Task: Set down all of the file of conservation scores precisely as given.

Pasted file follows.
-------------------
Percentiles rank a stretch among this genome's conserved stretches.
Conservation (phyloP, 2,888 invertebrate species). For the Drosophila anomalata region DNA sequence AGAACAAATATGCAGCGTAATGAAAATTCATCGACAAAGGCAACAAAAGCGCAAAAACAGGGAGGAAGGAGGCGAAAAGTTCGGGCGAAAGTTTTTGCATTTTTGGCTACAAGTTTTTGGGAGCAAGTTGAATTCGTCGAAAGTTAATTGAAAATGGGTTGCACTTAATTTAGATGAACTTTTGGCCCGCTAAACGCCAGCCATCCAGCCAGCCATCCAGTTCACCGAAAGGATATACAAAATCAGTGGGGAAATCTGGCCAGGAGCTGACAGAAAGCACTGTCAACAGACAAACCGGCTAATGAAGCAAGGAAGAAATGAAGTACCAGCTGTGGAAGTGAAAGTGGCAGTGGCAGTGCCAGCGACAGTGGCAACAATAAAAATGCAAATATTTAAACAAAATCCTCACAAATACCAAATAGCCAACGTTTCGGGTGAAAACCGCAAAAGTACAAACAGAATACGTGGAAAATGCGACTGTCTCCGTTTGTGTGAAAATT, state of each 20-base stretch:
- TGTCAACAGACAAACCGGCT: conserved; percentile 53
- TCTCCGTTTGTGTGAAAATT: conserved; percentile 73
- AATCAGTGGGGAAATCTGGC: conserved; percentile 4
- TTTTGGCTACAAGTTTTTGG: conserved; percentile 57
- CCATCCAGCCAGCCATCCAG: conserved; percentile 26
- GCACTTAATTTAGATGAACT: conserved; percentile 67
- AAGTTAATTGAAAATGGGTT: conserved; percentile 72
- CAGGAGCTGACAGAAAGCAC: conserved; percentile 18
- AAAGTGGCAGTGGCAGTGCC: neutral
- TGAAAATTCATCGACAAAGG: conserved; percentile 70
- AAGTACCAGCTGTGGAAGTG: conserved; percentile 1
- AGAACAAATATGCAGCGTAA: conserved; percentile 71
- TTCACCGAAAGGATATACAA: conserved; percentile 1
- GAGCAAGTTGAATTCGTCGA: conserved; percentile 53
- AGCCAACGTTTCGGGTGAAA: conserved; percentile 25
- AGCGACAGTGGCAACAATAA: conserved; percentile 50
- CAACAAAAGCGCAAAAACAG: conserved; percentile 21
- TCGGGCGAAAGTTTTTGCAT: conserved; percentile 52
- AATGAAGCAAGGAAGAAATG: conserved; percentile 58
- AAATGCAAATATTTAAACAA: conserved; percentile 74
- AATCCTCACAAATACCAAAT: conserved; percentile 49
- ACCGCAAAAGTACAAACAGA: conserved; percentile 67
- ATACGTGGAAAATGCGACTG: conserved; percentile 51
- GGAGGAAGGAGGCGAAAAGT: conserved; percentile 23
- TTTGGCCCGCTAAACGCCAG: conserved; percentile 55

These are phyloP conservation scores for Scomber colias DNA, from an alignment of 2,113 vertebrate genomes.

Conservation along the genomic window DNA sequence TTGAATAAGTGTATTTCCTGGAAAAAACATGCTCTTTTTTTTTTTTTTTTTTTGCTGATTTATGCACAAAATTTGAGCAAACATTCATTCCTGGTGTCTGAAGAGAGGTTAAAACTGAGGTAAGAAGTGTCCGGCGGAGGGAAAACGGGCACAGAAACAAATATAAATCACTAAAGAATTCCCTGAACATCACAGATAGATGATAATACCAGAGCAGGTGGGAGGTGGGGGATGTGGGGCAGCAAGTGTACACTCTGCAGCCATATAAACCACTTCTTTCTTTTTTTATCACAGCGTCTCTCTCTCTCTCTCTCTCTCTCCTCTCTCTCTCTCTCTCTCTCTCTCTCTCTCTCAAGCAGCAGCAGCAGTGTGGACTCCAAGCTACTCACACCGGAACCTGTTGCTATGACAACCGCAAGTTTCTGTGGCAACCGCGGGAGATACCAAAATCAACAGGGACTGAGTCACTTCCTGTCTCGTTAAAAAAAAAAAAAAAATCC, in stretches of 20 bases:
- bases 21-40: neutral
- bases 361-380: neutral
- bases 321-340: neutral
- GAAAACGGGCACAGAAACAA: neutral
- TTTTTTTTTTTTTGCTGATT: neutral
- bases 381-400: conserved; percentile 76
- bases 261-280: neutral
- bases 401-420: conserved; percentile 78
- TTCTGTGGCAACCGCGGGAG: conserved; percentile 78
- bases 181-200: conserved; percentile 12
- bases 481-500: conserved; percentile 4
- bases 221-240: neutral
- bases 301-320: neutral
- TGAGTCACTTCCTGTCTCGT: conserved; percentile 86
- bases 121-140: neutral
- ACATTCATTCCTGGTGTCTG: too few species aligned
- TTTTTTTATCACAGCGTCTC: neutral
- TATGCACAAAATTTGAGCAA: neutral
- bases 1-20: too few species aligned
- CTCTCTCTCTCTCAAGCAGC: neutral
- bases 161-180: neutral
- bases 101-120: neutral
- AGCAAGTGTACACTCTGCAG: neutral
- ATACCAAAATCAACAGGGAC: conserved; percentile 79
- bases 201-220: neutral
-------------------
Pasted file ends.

Percentiles rank a stretch among this genome's conserved stretches.
Conservation (phyloP, 2,888 invertebrate species). For the Drosophila anomalata region DNA sequence AGAACAAATATGCAGCGTAATGAAAATTCATCGACAAAGGCAACAAAAGCGCAAAAACAGGGAGGAAGGAGGCGAAAAGTTCGGGCGAAAGTTTTTGCATTTTTGGCTACAAGTTTTTGGGAGCAAGTTGAATTCGTCGAAAGTTAATTGAAAATGGGTTGCACTTAATTTAGATGAACTTTTGGCCCGCTAAACGCCAGCCATCCAGCCAGCCATCCAGTTCACCGAAAGGATATACAAAATCAGTGGGGAAATCTGGCCAGGAGCTGACAGAAAGCACTGTCAACAGACAAACCGGCTAATGAAGCAAGGAAGAAATGAAGTACCAGCTGTGGAAGTGAAAGTGGCAGTGGCAGTGCCAGCGACAGTGGCAACAATAAAAATGCAAATATTTAAACAAAATCCTCACAAATACCAAATAGCCAACGTTTCGGGTGAAAACCGCAAAAGTACAAACAGAATACGTGGAAAATGCGACTGTCTCCGTTTGTGTGAAAATT, state of each 20-base stretch:
- TGTCAACAGACAAACCGGCT: conserved; percentile 53
- TCTCCGTTTGTGTGAAAATT: conserved; percentile 73
- AATCAGTGGGGAAATCTGGC: conserved; percentile 4
- TTTTGGCTACAAGTTTTTGG: conserved; percentile 57
- CCATCCAGCCAGCCATCCAG: conserved; percentile 26
- GCACTTAATTTAGATGAACT: conserved; percentile 67
- AAGTTAATTGAAAATGGGTT: conserved; percentile 72
- CAGGAGCTGACAGAAAGCAC: conserved; percentile 18
- AAAGTGGCAGTGGCAGTGCC: neutral
- TGAAAATTCATCGACAAAGG: conserved; percentile 70
- AAGTACCAGCTGTGGAAGTG: conserved; percentile 1
- AGAACAAATATGCAGCGTAA: conserved; percentile 71
- TTCACCGAAAGGATATACAA: conserved; percentile 1
- GAGCAAGTTGAATTCGTCGA: conserved; percentile 53
- AGCCAACGTTTCGGGTGAAA: conserved; percentile 25
- AGCGACAGTGGCAACAATAA: conserved; percentile 50
- CAACAAAAGCGCAAAAACAG: conserved; percentile 21
- TCGGGCGAAAGTTTTTGCAT: conserved; percentile 52
- AATGAAGCAAGGAAGAAATG: conserved; percentile 58
- AAATGCAAATATTTAAACAA: conserved; percentile 74
- AATCCTCACAAATACCAAAT: conserved; percentile 49
- ACCGCAAAAGTACAAACAGA: conserved; percentile 67
- ATACGTGGAAAATGCGACTG: conserved; percentile 51
- GGAGGAAGGAGGCGAAAAGT: conserved; percentile 23
- TTTGGCCCGCTAAACGCCAG: conserved; percentile 55

These are phyloP conservation scores for Scomber colias DNA, from an alignment of 2,113 vertebrate genomes.

Conservation along the genomic window DNA sequence TTGAATAAGTGTATTTCCTGGAAAAAACATGCTCTTTTTTTTTTTTTTTTTTTGCTGATTTATGCACAAAATTTGAGCAAACATTCATTCCTGGTGTCTGAAGAGAGGTTAAAACTGAGGTAAGAAGTGTCCGGCGGAGGGAAAACGGGCACAGAAACAAATATAAATCACTAAAGAATTCCCTGAACATCACAGATAGATGATAATACCAGAGCAGGTGGGAGGTGGGGGATGTGGGGCAGCAAGTGTACACTCTGCAGCCATATAAACCACTTCTTTCTTTTTTTATCACAGCGTCTCTCTCTCTCTCTCTCTCTCTCCTCTCTCTCTCTCTCTCTCTCTCTCTCTCTCTCAAGCAGCAGCAGCAGTGTGGACTCCAAGCTACTCACACCGGAACCTGTTGCTATGACAACCGCAAGTTTCTGTGGCAACCGCGGGAGATACCAAAATCAACAGGGACTGAGTCACTTCCTGTCTCGTTAAAAAAAAAAAAAAAATCC, in stretches of 20 bases:
- bases 21-40: neutral
- bases 361-380: neutral
- bases 321-340: neutral
- GAAAACGGGCACAGAAACAA: neutral
- TTTTTTTTTTTTTGCTGATT: neutral
- bases 381-400: conserved; percentile 76
- bases 261-280: neutral
- bases 401-420: conserved; percentile 78
- TTCTGTGGCAACCGCGGGAG: conserved; percentile 78
- bases 181-200: conserved; percentile 12
- bases 481-500: conserved; percentile 4
- bases 221-240: neutral
- bases 301-320: neutral
- TGAGTCACTTCCTGTCTCGT: conserved; percentile 86
- bases 121-140: neutral
- ACATTCATTCCTGGTGTCTG: too few species aligned
- TTTTTTTATCACAGCGTCTC: neutral
- TATGCACAAAATTTGAGCAA: neutral
- bases 1-20: too few species aligned
- CTCTCTCTCTCTCAAGCAGC: neutral
- bases 161-180: neutral
- bases 101-120: neutral
- AGCAAGTGTACACTCTGCAG: neutral
- ATACCAAAATCAACAGGGAC: conserved; percentile 79
- bases 201-220: neutral